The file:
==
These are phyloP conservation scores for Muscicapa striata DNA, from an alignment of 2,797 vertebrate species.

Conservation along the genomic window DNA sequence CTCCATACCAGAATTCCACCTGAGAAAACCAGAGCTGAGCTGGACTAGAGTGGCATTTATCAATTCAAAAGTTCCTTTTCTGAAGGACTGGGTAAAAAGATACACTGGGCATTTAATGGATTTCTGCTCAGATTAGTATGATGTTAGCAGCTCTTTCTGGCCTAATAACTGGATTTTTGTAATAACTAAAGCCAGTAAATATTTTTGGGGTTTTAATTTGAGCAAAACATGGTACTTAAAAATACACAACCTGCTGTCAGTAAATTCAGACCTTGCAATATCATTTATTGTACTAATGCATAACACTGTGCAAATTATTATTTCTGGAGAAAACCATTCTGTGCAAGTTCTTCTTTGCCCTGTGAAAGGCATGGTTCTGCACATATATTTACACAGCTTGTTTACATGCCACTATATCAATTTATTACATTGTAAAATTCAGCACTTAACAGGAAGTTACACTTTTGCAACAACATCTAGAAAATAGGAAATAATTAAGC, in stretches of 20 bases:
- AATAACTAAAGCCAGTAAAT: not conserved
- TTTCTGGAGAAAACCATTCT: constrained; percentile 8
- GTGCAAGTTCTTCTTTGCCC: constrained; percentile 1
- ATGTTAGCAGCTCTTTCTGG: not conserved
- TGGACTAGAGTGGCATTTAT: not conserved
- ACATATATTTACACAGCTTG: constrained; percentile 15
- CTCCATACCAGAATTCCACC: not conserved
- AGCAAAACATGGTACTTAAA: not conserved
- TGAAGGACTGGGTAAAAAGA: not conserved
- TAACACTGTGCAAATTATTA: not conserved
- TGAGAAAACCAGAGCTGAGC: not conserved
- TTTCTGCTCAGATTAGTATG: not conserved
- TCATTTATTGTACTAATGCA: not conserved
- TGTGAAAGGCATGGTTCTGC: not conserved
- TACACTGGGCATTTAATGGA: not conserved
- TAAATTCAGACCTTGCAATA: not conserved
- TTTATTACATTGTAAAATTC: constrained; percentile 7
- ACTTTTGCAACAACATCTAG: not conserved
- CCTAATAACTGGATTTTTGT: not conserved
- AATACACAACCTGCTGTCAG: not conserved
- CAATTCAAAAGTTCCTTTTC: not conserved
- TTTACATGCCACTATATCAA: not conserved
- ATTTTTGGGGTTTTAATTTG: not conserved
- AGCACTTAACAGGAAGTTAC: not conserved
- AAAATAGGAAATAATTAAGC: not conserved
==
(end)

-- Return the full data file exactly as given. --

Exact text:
These are phyloP conservation scores for Muscicapa striata DNA, from an alignment of 2,797 vertebrate species.

Conservation along the genomic window DNA sequence CTCCATACCAGAATTCCACCTGAGAAAACCAGAGCTGAGCTGGACTAGAGTGGCATTTATCAATTCAAAAGTTCCTTTTCTGAAGGACTGGGTAAAAAGATACACTGGGCATTTAATGGATTTCTGCTCAGATTAGTATGATGTTAGCAGCTCTTTCTGGCCTAATAACTGGATTTTTGTAATAACTAAAGCCAGTAAATATTTTTGGGGTTTTAATTTGAGCAAAACATGGTACTTAAAAATACACAACCTGCTGTCAGTAAATTCAGACCTTGCAATATCATTTATTGTACTAATGCATAACACTGTGCAAATTATTATTTCTGGAGAAAACCATTCTGTGCAAGTTCTTCTTTGCCCTGTGAAAGGCATGGTTCTGCACATATATTTACACAGCTTGTTTACATGCCACTATATCAATTTATTACATTGTAAAATTCAGCACTTAACAGGAAGTTACACTTTTGCAACAACATCTAGAAAATAGGAAATAATTAAGC, in stretches of 20 bases:
- AATAACTAAAGCCAGTAAAT: not conserved
- TTTCTGGAGAAAACCATTCT: constrained; percentile 8
- GTGCAAGTTCTTCTTTGCCC: constrained; percentile 1
- ATGTTAGCAGCTCTTTCTGG: not conserved
- TGGACTAGAGTGGCATTTAT: not conserved
- ACATATATTTACACAGCTTG: constrained; percentile 15
- CTCCATACCAGAATTCCACC: not conserved
- AGCAAAACATGGTACTTAAA: not conserved
- TGAAGGACTGGGTAAAAAGA: not conserved
- TAACACTGTGCAAATTATTA: not conserved
- TGAGAAAACCAGAGCTGAGC: not conserved
- TTTCTGCTCAGATTAGTATG: not conserved
- TCATTTATTGTACTAATGCA: not conserved
- TGTGAAAGGCATGGTTCTGC: not conserved
- TACACTGGGCATTTAATGGA: not conserved
- TAAATTCAGACCTTGCAATA: not conserved
- TTTATTACATTGTAAAATTC: constrained; percentile 7
- ACTTTTGCAACAACATCTAG: not conserved
- CCTAATAACTGGATTTTTGT: not conserved
- AATACACAACCTGCTGTCAG: not conserved
- CAATTCAAAAGTTCCTTTTC: not conserved
- TTTACATGCCACTATATCAA: not conserved
- ATTTTTGGGGTTTTAATTTG: not conserved
- AGCACTTAACAGGAAGTTAC: not conserved
- AAAATAGGAAATAATTAAGC: not conserved